Friday, August 19, 2016

Packer on Ryle

Bishop J. C. Ryle was The Puritan Bishop, that is the Puritan Bishop par excellence, said Dr. James I Packer, Professor of Theology at Regent College, Vancouver, speaking in Liverpool on 9 September at a meeting chaired by the present Bishop of that city. His subject was “J. C. Ryle, the Puritan Bishop”. Dr. Packer asked, “What is a Puritan?”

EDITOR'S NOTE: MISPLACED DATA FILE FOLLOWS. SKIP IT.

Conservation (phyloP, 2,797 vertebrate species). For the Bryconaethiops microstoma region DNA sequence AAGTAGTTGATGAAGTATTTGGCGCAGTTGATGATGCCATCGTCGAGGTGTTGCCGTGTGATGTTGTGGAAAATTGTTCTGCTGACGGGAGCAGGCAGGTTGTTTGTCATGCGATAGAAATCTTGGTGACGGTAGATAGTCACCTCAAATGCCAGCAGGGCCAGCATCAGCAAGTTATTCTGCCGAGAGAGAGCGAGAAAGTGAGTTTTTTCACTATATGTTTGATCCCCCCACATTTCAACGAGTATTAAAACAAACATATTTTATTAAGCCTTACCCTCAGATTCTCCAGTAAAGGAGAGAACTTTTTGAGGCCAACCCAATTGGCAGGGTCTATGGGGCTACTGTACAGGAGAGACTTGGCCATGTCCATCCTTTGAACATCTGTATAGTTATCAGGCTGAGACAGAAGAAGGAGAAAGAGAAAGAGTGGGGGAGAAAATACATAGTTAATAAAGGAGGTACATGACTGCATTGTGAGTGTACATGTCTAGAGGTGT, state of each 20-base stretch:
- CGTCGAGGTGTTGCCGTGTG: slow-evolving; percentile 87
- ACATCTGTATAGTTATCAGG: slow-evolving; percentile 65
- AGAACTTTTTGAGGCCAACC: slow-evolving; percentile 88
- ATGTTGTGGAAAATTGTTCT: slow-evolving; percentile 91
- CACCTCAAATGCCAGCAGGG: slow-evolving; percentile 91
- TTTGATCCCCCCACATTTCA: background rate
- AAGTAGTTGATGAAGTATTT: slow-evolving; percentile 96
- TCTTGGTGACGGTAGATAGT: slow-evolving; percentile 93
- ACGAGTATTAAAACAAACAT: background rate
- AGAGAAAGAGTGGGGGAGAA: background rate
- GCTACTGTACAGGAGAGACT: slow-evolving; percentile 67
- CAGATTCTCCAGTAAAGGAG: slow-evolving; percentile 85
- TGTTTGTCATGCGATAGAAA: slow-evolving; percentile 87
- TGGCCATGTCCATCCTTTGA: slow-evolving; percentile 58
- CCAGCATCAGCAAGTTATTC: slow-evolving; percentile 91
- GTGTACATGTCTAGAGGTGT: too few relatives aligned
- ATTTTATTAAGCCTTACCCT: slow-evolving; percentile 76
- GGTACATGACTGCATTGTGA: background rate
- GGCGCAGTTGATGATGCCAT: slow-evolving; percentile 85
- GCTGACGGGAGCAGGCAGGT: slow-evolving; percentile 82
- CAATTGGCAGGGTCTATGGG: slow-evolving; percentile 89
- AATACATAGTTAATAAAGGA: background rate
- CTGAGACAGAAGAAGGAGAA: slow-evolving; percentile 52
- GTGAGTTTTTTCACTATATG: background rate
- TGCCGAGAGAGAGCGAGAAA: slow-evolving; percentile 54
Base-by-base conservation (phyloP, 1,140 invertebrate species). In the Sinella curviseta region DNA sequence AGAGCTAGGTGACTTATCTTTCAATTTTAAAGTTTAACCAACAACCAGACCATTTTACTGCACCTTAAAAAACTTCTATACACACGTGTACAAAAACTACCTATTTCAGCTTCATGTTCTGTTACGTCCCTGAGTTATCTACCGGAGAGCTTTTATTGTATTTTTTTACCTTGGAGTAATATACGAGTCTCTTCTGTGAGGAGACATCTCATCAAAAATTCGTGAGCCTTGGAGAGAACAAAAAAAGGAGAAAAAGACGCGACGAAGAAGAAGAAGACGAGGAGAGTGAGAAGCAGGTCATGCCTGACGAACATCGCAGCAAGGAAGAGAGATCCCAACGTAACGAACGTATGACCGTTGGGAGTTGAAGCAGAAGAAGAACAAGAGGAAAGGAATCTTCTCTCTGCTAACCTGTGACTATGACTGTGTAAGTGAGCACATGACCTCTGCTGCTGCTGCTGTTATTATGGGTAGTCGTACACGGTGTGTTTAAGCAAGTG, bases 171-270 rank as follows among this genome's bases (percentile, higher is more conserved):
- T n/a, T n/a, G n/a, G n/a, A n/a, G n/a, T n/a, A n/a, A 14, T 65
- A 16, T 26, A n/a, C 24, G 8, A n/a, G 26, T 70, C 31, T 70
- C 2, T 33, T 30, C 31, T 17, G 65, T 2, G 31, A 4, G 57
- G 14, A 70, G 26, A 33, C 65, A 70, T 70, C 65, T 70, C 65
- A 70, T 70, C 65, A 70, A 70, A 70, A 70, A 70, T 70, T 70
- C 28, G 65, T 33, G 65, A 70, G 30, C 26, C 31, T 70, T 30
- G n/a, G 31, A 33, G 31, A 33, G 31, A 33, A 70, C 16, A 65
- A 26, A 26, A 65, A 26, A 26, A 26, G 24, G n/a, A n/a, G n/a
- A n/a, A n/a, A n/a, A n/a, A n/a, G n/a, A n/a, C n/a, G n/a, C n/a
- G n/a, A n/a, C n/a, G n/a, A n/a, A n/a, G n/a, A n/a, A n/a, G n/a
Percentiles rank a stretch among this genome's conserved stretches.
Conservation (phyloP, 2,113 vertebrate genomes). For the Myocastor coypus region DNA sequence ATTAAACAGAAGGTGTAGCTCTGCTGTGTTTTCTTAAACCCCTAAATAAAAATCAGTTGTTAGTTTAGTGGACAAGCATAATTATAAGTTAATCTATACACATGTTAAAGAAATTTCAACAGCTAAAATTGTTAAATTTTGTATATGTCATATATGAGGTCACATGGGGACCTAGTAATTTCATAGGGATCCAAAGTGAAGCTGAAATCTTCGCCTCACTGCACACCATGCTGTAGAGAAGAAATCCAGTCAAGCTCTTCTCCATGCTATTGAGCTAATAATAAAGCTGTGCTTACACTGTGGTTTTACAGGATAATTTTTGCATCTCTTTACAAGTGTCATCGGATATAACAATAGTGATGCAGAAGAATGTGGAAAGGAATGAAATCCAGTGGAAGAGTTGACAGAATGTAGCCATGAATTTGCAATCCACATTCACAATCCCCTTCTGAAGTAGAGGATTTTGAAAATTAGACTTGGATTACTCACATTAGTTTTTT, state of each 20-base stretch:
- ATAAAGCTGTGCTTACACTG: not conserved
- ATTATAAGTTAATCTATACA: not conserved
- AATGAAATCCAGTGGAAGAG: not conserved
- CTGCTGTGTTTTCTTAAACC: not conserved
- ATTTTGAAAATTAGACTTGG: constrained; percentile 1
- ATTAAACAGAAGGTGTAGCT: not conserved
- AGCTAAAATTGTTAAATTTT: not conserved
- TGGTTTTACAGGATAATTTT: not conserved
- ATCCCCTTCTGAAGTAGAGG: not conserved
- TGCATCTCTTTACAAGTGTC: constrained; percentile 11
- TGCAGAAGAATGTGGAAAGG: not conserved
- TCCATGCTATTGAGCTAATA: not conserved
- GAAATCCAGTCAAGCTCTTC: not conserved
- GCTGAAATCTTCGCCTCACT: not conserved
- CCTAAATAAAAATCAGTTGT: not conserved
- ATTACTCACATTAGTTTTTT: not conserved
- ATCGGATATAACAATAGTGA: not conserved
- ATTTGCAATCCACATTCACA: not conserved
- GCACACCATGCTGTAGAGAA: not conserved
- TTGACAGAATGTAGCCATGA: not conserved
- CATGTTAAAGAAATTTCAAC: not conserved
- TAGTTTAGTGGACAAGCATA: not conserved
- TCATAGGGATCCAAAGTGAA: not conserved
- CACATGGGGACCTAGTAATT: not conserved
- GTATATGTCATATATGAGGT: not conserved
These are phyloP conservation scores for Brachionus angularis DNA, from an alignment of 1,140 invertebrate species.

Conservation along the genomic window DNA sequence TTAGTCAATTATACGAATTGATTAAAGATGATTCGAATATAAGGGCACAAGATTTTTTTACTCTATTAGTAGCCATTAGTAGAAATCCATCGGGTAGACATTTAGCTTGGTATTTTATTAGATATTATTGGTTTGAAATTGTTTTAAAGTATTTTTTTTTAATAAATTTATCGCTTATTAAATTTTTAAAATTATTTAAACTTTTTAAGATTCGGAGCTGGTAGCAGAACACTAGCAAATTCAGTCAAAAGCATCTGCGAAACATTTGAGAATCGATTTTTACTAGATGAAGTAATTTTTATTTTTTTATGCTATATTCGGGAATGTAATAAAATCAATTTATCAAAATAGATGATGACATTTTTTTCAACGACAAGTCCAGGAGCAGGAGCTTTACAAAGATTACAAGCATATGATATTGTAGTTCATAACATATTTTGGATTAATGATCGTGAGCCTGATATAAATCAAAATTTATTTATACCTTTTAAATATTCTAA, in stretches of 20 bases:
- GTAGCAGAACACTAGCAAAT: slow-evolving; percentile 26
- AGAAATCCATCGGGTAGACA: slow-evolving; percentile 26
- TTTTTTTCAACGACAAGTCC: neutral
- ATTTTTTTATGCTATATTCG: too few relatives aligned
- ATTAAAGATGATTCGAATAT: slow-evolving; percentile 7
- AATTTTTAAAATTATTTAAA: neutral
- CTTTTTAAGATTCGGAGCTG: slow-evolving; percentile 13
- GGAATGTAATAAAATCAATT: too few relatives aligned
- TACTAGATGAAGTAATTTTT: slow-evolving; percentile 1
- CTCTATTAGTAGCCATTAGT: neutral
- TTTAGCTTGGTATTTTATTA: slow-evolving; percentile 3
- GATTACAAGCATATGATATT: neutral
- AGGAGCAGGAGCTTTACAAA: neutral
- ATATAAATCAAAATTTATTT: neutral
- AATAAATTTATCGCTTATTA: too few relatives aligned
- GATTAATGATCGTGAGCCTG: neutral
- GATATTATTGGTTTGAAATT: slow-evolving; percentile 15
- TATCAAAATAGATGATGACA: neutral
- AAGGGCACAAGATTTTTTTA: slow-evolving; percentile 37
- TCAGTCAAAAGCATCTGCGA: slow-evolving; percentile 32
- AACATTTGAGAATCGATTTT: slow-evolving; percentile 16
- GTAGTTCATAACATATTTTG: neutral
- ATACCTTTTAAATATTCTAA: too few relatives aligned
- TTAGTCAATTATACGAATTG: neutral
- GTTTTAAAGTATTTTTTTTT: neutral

His answer was that a Puritan was a type of Evangelical believer, British and Anglican, whose time of greatness was the 16th century. Because of the Great Ejection we think of the Puritans as nonconformists but they were not and did not want to be. Dr. Packer said that the standard Evangelical between about 1600 and 1900 was Anglican, adding that, “The Church of England will never be healthy, save as this type of Evangelical is found in its fellowship once more. Recovery of the Puritan type of Evangelical I maintain is necessary for our church’s health” Ryle’s Achievements Ryle was the last outstanding representative of this type of Evangelical. He had the three marks of a great man; (1) Achievement, notably the remarkable way he took over an area without institutions and turned it into a diocese. Also, his undisputed leadership of evangelicalism in the second half of the last century; (2) Impact, much of it through his brilliant, forceful, vigorous writings and (3) Universality, as proved by the blessing he has brought to subsequent generations, seeming to be speaking directly to us today. Dr. Packer discussed the characteristics of Victorian society and the terrible wound and humiliation that his father’s sudden bankruptcy inflicted on John at the age of 25. Ryle’s Five Features of Evangelicalism Dr. Packer reminded his audience of the five leading features of Evangelical religion as proposed by Ryle;
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